siRNA and DNA plasmid Transfections

For human syndecan-1 (accession number NM_002997) knock-down experiments, two siRNAs generated with 3′-dTdT overhangs and prepared by Sigma, were chosen against the DNA target sequences as follows: (5′-CCATTCTGACTCGGTTTCT-3′, 5′-GCCAAGGTTTTATAAGGCT-3′). siRNA cell transfection was performed using Lipofectamin 2000 reagent (Invitrogen, Cergy Pontoise, France) with 200 nM duplex siRNA according to the manufacturer's recommendations. In all experiments, cells were analyzed 72 h after transfection. A nonspecific scrambled siRNA (GAUCAUACGUGCGAUCAGA) was used as a negative control (Sigma). For DNA plasmid transfection, cells were grown to 80% confluency, and Lipofectamin 2000 reagent was used according to the manufacturer's recommendations.

Immunoblotting

72 h post-transfection with syndecan-1 siRNA, or scrambled siRNA, syndecan-1 protein expression was determined by Western blot analysis. The Western blot assay was performed according to protocols described previously [56]. Briefly, Whole cell lysates of the siRNA-transfected cells were denatured in NuPAGE LDS Sample Buffer (Invitrogen, NP0007) and heated to 86°C for 8 min before gel loading. Equal amounts of protein were subjected to 4–12% SDS-PAGE and electroblotted onto a nitrocellulose membrane. Nonspecific binding was blocked using 5% nonfat milk in tris buffered saline (TBS) for 2 hours at 37°C. The membranes were then incubated with primary rabbit polyclonal antibodies (Santa Cruz) to sydecan-1 at 1∶500 dilutions overnight at 4°C. The blots were rinsed 5 times with 0.1% TTBS (0.1% Tween 20 in TBS) for 5 min followed by incubation for 1 h at room temperature with horseradish peroxidase-conjugated anti-rabbit IgG (Promega, 1∶20000). Protein bands were detected using SuperSignal West Femto maximum sensitivity substrate (Pierce, 34096), and visualized using ImageQuant LAS 4000 imager (GE Healthcare Life Sciences). Protein bands were quantified using ImageQuant TL image analysis software (version: 7). For repeated probing, the blots were stripped for 30 min at room temperature with Restore™ Western Blot stripping buffer (Thermo scienctific, 21059). β-actin was measured as a loading control. Syndecan-1 was quantified by calculating the relative intensity of each syndecan-1 band to that of β-actin.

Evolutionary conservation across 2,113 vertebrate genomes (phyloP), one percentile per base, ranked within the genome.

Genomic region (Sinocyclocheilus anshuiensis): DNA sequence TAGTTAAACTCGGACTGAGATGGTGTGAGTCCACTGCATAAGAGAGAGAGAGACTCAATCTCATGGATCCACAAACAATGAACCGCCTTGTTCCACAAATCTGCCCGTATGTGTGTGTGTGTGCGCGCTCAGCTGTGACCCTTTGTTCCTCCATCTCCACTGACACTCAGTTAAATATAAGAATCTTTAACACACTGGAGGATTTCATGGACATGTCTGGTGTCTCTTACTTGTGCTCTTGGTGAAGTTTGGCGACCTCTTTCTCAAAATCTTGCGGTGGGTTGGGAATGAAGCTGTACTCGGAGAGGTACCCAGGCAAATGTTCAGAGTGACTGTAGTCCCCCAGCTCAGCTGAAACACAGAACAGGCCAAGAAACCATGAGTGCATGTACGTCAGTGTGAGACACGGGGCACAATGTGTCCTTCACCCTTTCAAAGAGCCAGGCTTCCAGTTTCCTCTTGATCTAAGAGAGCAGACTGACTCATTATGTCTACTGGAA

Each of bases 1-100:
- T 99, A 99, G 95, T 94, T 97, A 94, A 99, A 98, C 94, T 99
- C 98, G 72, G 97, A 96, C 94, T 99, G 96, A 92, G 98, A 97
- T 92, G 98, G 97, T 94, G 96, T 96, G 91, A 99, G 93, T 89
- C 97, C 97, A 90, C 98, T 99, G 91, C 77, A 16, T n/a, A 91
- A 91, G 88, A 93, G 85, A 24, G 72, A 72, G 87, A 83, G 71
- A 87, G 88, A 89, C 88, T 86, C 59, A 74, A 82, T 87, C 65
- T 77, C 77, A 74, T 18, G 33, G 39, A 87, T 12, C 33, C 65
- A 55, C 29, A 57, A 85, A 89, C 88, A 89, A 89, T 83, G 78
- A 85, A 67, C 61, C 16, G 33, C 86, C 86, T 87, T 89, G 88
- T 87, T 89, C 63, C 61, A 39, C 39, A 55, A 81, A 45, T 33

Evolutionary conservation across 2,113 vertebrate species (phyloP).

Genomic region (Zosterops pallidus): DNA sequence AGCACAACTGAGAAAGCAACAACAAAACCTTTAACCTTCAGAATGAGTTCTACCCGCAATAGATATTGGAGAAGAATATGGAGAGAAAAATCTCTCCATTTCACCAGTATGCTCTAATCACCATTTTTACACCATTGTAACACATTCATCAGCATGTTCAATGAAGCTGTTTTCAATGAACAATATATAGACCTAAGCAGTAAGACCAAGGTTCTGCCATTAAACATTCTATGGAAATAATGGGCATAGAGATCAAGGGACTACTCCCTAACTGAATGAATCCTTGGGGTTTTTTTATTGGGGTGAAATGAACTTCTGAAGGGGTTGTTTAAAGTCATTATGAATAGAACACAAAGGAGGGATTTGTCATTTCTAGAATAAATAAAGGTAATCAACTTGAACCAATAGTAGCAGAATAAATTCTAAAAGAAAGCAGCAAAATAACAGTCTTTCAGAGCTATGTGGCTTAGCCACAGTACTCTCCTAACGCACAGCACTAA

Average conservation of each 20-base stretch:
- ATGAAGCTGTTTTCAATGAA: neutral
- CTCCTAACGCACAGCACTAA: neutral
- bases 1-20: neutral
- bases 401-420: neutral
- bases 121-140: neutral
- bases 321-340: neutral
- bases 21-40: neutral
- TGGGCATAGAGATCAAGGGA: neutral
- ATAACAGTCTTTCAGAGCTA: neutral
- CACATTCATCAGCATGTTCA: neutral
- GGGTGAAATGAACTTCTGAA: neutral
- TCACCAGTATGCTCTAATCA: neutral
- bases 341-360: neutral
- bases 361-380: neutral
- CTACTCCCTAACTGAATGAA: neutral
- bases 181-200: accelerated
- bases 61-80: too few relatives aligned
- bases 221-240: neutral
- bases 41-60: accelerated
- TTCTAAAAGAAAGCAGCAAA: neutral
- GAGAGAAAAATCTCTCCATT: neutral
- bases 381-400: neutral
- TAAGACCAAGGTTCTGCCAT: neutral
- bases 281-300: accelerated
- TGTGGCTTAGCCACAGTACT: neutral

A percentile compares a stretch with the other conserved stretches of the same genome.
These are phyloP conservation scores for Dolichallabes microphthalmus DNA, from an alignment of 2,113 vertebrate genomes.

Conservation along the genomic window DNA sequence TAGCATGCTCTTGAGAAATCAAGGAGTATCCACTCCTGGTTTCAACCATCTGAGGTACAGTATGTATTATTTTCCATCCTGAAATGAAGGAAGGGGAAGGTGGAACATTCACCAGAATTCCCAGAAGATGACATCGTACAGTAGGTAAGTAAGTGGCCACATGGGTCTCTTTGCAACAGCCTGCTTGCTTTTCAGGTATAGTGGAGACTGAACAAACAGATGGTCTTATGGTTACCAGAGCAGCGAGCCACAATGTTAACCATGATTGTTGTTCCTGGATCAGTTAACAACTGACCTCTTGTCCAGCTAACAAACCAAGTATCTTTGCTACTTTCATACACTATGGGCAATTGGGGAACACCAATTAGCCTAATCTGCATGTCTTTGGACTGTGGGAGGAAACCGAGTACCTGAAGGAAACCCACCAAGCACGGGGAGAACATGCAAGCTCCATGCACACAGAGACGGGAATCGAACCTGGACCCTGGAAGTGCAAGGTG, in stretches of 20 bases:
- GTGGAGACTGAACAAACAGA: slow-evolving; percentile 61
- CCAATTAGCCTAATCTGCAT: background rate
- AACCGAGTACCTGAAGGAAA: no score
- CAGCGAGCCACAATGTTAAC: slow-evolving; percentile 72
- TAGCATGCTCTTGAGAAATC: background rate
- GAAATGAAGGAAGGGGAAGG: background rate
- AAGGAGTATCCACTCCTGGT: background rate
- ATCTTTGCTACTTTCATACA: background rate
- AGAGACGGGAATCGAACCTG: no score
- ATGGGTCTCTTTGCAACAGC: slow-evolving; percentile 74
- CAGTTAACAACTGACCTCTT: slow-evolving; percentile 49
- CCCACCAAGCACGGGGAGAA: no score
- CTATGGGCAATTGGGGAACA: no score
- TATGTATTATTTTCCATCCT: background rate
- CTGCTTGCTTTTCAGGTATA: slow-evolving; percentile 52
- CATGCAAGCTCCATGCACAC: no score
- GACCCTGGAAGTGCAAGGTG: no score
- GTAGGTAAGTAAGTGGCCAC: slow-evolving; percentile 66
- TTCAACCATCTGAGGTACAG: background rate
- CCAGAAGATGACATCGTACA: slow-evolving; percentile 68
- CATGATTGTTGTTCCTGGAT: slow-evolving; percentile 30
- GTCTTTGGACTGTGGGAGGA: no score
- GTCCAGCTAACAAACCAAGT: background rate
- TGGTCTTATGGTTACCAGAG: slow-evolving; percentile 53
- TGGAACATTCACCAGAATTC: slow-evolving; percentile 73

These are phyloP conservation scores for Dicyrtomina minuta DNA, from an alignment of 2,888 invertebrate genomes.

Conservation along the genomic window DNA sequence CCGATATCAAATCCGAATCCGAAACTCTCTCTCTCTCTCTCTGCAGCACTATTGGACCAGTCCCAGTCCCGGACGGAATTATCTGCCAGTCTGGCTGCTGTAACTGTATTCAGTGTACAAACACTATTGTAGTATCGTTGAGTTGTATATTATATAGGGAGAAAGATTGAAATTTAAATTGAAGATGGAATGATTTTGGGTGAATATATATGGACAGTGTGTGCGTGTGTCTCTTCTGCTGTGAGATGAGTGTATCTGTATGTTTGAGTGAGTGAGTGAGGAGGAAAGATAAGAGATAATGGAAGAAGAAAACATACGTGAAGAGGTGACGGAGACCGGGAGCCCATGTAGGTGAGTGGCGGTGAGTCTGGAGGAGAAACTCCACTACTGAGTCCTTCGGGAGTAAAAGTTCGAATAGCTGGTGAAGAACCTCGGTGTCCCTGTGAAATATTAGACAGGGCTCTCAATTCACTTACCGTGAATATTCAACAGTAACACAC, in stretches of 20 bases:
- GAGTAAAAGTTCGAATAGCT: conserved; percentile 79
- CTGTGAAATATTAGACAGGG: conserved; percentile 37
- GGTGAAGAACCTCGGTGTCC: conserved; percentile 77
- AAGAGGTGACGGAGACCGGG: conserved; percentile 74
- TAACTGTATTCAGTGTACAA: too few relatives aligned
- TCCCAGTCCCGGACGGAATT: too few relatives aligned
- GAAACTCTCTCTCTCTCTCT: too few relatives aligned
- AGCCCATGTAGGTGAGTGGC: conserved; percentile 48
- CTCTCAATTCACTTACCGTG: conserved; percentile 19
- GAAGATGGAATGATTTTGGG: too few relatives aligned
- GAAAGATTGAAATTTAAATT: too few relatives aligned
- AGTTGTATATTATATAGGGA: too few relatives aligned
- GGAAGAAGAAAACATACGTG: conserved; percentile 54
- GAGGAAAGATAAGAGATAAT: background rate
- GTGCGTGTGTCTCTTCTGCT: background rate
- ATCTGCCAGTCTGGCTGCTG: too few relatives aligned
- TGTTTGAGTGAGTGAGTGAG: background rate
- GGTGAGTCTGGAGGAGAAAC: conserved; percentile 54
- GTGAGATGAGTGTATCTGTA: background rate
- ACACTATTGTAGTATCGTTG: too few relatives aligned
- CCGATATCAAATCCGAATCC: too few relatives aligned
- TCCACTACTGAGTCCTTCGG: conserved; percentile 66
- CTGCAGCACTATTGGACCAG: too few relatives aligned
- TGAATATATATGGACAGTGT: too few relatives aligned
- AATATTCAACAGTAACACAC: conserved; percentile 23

Flow cytometry

Syndecan-1 cell surface expression was detected after syndecan-1 transfection in CHO-K1, CHO-745, and HCE cells. Confluent monolayer of cells were either mock treated or transfected with human syndecan-1 plasmid for 48 h. Cells were then washed with PBS, harvested, and incubated with syndecan-1 primary antibody at 1 mg per 1×106 cells diluted in PBS with 1% BSA for 1 h at 4°C. After primary antibody incubation, cells were washed and incubated for 30 min with anti-mouse-FITC-conjugated secondary anti-IgGs (1∶100). Cells stained only with anti-mouse-FITC were used as background control.

Cytotoxicity assays

For cytotoxicity studies after syndecan-1 and syndecan-1 mutants overexpression, 2.5×104 cells/well were plated in 96-well plates and tranfected with full-length wt syndecan-1, the construct FcRectohS1, the construct hS1Δcyto, the construct hS1pLeu™ or control GFP plasmid. For cytotoxicity studies after syndecan-1 knockdown, 1×104 cells/well were plated in 96-well plates and tranfected with syndecan-1 siRNA, or scrambled siRNA. After 6 h of transfection, serum-enriched medium was added and cultures were followed for 24 h after overexpressing syndecan-1 and 72 h after downregulating syndecan-1. Cell viability was evaluated by a chromogenic kit (CellTiter AQueous96; Promega, Madison, WI, USA) and colorimetric detections were performed using microplate ELISA reader (Spectra Max 190 Molecular Devices, Sunnydale, CA USA). Results were expressed as 100% wild type (wt) viability where they represent the percent corrected absorbance after subtracting the background absorbance, relative to GFP transfected cells in syndecan-1 overexpression experiments, or relative to scrambled siRNA transfected cells in syndecan-1 downregulation experiments.

Cell-to-Cell Fusion Assays